The idea was too tempting to resist: see as many of the displays commemorating the one-hundredth anniversary of Auguste Rodin’s death (born in 1840, he died in 1917) as possible, in an effort to take, once and for all, the measure of this artist and to come to terms with the paradox of his legacy. Though widely recognized as “the father of modern sculpture,” Rodin was repudiated by those who came after, most famously by Constantin Brancusi.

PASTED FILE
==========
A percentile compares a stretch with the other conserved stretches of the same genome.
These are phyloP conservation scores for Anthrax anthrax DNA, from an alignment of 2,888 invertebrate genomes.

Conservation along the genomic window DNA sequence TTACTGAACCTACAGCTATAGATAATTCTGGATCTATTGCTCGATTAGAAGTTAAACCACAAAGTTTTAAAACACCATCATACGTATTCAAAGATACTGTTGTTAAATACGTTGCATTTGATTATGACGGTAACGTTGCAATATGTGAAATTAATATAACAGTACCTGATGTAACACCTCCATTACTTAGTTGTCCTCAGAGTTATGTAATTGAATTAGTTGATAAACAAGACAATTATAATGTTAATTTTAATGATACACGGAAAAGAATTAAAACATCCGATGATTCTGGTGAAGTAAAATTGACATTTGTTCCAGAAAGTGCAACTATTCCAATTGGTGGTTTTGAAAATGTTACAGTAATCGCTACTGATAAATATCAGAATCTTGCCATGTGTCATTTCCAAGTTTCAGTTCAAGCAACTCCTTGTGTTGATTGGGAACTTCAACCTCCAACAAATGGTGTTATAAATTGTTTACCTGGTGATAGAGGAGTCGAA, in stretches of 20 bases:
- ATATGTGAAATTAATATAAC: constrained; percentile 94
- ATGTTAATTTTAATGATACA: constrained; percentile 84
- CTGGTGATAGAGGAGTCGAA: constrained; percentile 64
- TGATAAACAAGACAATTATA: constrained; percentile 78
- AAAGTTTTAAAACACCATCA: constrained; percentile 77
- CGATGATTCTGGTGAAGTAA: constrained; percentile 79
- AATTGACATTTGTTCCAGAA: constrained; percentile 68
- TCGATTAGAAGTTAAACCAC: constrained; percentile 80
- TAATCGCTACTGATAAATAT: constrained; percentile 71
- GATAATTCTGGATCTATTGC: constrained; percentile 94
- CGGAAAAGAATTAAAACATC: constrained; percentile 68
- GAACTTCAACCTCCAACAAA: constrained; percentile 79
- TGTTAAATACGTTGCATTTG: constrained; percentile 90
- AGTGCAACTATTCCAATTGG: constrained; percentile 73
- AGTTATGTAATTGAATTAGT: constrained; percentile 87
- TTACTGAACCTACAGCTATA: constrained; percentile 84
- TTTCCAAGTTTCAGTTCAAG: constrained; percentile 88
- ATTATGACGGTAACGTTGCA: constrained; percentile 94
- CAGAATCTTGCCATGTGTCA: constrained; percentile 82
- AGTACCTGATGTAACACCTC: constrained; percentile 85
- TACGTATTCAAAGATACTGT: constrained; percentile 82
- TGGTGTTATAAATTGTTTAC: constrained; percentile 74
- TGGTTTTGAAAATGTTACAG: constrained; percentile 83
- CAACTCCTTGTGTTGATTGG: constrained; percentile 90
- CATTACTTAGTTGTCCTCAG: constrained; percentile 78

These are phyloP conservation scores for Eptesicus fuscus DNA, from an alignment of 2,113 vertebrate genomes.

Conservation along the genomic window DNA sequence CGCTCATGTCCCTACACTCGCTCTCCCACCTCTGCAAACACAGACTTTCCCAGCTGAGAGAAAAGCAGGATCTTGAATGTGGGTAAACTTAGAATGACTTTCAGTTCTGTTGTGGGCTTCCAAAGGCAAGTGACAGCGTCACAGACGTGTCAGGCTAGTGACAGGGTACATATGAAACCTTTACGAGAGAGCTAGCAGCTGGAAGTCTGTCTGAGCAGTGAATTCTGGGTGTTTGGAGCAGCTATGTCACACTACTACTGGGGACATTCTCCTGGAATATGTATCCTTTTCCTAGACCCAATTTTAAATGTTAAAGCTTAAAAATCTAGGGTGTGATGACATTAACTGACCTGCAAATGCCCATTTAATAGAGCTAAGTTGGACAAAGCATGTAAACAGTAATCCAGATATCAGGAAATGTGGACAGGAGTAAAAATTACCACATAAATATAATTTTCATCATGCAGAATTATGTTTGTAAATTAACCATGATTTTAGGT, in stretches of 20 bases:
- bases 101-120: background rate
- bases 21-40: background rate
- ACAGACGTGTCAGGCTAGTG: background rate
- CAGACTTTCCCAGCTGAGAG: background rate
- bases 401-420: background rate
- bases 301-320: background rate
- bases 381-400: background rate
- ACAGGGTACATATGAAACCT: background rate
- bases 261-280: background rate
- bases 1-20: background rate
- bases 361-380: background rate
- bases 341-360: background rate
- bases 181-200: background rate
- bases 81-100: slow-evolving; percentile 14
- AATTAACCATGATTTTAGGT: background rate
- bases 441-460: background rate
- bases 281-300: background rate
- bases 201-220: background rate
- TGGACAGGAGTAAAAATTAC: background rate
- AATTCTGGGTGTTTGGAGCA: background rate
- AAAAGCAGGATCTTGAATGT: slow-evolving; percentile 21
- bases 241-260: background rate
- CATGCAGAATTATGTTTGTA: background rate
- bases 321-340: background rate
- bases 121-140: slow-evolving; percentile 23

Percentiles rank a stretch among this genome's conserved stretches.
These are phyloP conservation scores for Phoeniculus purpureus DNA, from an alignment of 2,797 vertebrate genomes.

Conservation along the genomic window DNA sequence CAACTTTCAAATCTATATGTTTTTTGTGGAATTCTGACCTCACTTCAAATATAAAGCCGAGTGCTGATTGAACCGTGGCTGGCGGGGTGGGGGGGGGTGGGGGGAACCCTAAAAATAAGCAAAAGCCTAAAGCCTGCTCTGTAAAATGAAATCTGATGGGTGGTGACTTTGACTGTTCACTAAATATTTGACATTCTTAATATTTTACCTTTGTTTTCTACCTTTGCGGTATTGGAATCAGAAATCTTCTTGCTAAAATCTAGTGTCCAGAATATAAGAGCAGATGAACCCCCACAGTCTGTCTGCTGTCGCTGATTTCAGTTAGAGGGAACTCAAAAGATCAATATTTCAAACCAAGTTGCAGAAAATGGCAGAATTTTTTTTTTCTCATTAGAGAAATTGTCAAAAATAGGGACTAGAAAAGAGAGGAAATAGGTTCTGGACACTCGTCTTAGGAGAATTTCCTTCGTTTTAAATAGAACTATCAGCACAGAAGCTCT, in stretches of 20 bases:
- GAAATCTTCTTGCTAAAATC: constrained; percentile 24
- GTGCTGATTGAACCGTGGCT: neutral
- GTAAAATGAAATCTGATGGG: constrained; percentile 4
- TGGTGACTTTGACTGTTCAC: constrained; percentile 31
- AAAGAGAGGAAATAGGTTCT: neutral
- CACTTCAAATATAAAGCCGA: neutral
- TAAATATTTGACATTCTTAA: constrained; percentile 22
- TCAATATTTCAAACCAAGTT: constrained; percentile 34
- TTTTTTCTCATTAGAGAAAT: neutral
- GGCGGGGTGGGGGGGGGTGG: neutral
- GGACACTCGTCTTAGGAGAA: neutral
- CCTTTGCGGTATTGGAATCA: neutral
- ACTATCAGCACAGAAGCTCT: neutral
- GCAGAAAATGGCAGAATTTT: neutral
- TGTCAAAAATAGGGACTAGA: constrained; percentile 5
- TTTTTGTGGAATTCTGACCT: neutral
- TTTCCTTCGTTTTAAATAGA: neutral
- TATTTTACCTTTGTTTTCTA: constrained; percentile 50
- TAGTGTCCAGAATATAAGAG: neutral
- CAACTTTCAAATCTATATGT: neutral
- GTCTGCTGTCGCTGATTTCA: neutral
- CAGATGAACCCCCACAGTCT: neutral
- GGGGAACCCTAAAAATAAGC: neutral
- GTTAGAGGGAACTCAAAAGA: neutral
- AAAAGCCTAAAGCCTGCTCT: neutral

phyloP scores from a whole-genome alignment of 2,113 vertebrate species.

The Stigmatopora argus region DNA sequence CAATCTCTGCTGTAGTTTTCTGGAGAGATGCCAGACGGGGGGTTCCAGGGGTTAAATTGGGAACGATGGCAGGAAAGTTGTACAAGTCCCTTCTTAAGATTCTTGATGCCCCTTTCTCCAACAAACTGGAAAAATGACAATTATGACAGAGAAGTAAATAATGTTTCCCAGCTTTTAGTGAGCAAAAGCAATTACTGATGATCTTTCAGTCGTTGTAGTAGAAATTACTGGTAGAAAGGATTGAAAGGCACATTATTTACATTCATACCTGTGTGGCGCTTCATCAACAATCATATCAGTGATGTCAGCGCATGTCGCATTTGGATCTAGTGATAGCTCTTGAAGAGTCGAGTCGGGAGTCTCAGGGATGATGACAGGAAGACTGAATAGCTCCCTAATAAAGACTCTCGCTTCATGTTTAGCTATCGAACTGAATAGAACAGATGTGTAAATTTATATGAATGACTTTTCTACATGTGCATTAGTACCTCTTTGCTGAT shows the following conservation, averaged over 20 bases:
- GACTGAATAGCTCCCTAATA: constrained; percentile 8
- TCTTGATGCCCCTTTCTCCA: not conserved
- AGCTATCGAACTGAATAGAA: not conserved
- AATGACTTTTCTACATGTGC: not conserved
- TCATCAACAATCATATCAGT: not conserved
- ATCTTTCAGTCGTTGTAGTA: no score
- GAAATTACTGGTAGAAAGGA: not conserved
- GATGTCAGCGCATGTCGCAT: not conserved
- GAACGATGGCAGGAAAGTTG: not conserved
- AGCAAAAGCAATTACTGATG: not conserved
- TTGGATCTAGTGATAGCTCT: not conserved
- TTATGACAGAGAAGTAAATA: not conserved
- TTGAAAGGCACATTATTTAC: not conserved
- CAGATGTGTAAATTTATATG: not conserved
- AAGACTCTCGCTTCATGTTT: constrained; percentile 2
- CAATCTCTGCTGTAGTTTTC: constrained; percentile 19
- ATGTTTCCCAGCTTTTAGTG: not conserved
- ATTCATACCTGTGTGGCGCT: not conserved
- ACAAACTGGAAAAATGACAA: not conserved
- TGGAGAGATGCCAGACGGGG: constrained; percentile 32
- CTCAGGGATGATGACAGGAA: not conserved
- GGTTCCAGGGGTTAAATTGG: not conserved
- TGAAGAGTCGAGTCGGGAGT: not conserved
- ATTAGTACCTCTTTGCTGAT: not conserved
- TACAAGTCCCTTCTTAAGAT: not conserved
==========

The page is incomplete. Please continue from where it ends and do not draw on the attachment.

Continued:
No single exhibition has ever seemed equal to the task of capturing the essence of this artist. Perhaps, I thought, an approach as various and discontinuous as Rodin’s art itself, one that took in multiple exhibitions, would do the trick. The checklists would overlap, but the individual emphases would vary, producing a kaleidoscopic image of the artist through whose multiple facets and fragments might emerge a clearer picture...

 
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